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MotoGP Styria: Crutchlow - 'I nearly crashed trying to leave the garage...’

Cal Crutchlow was back on a MotoGP bike at Spielberg on Friday as he joined the Petronas Yamaha team for the StyrianGP.

Replacing Franky Morbidelli for the next three races, the Brit joked that he was happy to be back on a bike but the only person he was competing against this weekend was himself after running at the back of the field for the duration of the two opening free practice sessions - with a best time of 1’26.090, 2.2 seconds off the pace.

“It was nice to be back on the bike,” Crutchlow said from the Austrian paddock.


“I enjoyed the feeling of riding a motorcycle again. It was strange at first, of course, but overall, I’m happy to be to be riding.

“I’ve had five months off so as you can imagine! You will have seen the video of me coming out of pitlane, trying to leave the garage, I nearly crashed, like I said yesterday.

“Overall it was a difficult day because of the weather but other than that, it’s nice to be back riding.”

When discussing the multiple variations of Yamaha’s in circulation - with Morbidelli utilising the 2019 machine and Crutchlow testing the ’19, ’20 and 2021 spec so far - the Brit explained he was at a loss to explain the differences after just one day back.

“In Qatar I could because I was jumping from one bike to another. I was relatively up to speed with the bike, I’d just finished the season before, but five months off? Everything feels alien. In the chair with my leathers on feels alien, let alone riding the bike! Handlebar positions, brake positions, everything just takes time to understand and obviously I’ve ridden a Honda for six years or whatever. So my thought process is still the feeling of that, the position of that anyway.

“When I started to test with Yamaha, I understood the bike quite well, I made, what I believe, was quite a few improvements in Qatar because I had days on it, straight after each other, I had days to do stuff.

“Now? I tried to explain this to someone earlier - imagine the top marathon runners in the world, that run in the best race in the world, and then suddenly they say ‘okay I’m not going to run for five months’ but their first run back is running with Kipchoge. That’s what it’s like. I’m riding against the best guys in the world, at a lot faster speed than running, so to understand everything in the moment is still quite difficult.”

Crutchlow’s first day back included further complications as the rain arrived in time for the afternoon practice, providing limited track time to get reacquainted with the M1.

“I would have preferred obviously dry [in FP2] to make some improvement with me, with myself, riding. Because at the end of the day that’s the only problem that I have at the moment. The bike doesn’t feel fantastic because it’s not the way that I had the bike in the test, wheelbase, stuff like that, but we have time to change that over these next three races and then I’ll understand.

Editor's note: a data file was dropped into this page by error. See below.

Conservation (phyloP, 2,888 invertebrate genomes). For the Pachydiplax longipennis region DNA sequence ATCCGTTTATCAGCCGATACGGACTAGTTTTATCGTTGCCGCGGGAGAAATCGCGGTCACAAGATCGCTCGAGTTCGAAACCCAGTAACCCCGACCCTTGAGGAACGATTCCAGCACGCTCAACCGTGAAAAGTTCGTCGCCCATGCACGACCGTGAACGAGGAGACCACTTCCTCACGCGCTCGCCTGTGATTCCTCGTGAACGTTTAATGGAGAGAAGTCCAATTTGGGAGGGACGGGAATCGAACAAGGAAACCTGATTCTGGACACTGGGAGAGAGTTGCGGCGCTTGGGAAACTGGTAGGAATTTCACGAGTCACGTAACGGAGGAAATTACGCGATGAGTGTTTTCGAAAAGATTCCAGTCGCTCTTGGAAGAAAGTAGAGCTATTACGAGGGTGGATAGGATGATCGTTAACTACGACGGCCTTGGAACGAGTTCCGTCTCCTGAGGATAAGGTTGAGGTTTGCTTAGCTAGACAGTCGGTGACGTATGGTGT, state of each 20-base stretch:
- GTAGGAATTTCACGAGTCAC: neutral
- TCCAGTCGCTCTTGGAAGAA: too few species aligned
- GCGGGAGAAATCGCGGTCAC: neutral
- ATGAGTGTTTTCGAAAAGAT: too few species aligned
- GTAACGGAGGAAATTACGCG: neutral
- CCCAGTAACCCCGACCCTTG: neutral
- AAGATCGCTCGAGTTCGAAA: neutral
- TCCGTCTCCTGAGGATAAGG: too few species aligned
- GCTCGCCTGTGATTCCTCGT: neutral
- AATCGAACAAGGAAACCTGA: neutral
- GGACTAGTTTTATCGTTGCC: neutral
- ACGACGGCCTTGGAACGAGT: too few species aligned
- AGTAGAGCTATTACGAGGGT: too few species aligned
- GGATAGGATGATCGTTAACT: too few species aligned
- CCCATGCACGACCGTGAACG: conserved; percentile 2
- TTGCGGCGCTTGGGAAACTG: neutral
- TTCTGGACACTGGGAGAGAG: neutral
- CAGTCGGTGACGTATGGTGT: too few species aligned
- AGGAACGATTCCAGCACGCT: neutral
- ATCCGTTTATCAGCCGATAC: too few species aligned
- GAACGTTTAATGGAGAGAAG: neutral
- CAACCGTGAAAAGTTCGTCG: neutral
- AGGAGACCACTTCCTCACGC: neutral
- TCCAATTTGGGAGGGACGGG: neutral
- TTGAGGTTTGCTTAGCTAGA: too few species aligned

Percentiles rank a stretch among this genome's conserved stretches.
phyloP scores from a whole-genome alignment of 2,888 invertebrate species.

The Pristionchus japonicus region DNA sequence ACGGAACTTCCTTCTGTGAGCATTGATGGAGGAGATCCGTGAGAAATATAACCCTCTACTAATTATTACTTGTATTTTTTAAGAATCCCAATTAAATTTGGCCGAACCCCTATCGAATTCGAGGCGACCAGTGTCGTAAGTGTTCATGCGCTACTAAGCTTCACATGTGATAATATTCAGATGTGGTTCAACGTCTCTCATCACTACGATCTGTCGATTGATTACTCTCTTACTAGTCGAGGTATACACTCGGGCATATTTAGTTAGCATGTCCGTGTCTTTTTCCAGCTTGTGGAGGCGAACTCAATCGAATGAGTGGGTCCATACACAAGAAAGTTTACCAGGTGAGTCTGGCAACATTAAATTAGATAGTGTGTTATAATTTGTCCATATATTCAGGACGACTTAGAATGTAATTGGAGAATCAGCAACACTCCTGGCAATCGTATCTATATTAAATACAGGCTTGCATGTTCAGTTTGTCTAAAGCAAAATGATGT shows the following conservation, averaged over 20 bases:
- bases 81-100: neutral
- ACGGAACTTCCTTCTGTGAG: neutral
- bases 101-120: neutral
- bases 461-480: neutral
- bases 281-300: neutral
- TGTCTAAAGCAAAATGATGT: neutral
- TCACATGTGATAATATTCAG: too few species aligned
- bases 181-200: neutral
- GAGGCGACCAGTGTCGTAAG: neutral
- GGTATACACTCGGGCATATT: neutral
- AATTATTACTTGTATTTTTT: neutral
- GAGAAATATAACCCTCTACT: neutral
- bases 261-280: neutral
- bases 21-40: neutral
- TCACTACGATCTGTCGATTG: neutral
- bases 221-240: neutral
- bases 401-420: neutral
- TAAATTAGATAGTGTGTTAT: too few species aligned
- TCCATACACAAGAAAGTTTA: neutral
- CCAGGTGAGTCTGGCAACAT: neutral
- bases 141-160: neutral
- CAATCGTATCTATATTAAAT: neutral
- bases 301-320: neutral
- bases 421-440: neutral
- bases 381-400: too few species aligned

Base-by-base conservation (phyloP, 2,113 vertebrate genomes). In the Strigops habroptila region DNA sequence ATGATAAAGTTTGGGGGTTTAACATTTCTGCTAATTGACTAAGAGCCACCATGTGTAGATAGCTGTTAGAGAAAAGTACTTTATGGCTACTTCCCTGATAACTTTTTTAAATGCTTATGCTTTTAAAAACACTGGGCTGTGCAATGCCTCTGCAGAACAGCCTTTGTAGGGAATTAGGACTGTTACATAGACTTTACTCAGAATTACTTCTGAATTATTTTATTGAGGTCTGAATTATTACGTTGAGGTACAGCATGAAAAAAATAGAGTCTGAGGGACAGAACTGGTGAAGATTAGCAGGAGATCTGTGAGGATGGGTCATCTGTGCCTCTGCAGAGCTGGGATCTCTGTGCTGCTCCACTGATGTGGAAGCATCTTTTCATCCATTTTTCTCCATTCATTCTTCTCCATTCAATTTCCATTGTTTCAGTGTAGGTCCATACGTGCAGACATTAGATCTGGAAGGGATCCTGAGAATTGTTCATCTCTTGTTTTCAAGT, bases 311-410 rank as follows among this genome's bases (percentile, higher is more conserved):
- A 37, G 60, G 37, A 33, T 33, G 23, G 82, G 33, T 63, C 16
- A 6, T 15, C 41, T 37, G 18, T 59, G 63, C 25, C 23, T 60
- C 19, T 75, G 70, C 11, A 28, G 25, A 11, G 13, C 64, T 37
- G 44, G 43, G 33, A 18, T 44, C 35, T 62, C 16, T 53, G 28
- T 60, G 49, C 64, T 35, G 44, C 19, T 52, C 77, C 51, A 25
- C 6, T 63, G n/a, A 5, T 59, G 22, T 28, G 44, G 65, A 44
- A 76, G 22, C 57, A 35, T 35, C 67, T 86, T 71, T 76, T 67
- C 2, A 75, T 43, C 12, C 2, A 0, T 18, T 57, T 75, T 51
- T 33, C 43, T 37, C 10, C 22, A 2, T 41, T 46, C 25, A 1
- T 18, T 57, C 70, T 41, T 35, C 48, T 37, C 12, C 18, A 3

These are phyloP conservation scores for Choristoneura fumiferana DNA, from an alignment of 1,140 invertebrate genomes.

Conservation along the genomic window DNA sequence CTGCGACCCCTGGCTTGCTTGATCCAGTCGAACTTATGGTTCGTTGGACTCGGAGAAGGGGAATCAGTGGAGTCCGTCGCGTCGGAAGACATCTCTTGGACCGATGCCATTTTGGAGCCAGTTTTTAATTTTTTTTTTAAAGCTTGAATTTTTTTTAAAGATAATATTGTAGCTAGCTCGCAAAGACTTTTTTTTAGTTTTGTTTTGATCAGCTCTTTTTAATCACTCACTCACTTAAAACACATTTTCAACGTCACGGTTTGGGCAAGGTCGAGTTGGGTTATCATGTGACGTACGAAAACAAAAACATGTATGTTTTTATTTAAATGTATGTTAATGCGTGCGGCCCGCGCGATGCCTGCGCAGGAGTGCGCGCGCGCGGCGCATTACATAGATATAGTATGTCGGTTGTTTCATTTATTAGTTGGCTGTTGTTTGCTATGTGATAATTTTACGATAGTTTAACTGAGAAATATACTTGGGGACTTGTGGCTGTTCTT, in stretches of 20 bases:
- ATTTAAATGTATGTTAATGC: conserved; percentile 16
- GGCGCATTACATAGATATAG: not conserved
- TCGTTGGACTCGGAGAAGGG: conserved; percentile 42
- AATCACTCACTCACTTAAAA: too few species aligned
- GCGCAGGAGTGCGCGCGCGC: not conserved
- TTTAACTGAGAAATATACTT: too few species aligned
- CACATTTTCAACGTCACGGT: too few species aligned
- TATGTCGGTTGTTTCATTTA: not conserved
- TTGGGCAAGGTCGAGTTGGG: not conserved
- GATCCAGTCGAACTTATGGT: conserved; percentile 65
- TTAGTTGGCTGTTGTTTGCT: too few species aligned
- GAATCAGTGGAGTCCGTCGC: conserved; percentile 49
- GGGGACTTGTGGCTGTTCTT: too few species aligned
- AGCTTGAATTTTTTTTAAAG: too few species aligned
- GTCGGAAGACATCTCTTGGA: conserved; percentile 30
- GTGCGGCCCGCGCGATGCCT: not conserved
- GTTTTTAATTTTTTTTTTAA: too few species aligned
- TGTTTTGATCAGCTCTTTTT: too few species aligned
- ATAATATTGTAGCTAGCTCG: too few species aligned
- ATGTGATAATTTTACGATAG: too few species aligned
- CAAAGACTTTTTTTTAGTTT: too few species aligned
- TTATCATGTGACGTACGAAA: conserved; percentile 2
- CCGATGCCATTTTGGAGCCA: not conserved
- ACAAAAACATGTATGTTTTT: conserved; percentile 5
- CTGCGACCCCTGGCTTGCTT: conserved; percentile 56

“I said yesterday, ‘Listen, I might not get out of pitlane cos I might stall it’. First thing I did today, got on the bike, and I let the clutch out, but couldn’t turn enough and when the lock was on, and I let the clutch out, my fingers hit the ride height adjuster. So the fingers wouldn’t go out, so then the bike was stalling, and I was nearly falling off it so I just let go of the handlebar and the bike flew up. So you can imagine it wasn’t the easiest first laps.

“The best thing was, as always, when you’re riding around, you think you’re going fast, but the reality is, I might as well have had an orange bib on like a novice!

“I was behind Jack for the first two laps and I’m staying with him. I’m thinking ‘This is brilliant’. Then, two, three laps later I ran a little wide and they went. I felt like I was flying, but my lap timer wasn’t working, so I thought ‘I’m flying here’ - braking zones felt really short, the bike’s shaking. I thought, ‘That’s it, I’m definitely going well’ and the reality was I’m five-seconds off the lap record or something but that’s the way it feels. It feels that you’re going super fast when the reality is, you’re not.

“It was always going to be a big ask. When probably the other test riders this year have done in excess of 20 days and I’ve done six and a half, seven maximum. There’s no comparison, so it’s difficult to come back in, jumping back in on a race weekend after not riding any bike at all, is always going to be difficult but I’m confident that we can improve, there’s no doubt.


“I found my mind going back into a motorcycle racer’s feeling, which is funny because I completely changed my mind, I was a test rider. I came into the weekend thinking there’s no pressure on me. No pressure from myself and no pressure from the team. I just do my job, enjoy riding, give them the information and get a bit of bike feeling and motorcycle fitness back. That’s the way that we looked at it, so I can go and test after these three races.

“I was in the garage and I was thinking, ‘you can really improve there, you can go a lot faster here. I should be on this lap-time’. It’s funny how it suddenly comes back - the feeling of wanting to compete, but the only competition I’ll be competing against is myself, I can tell you that!”

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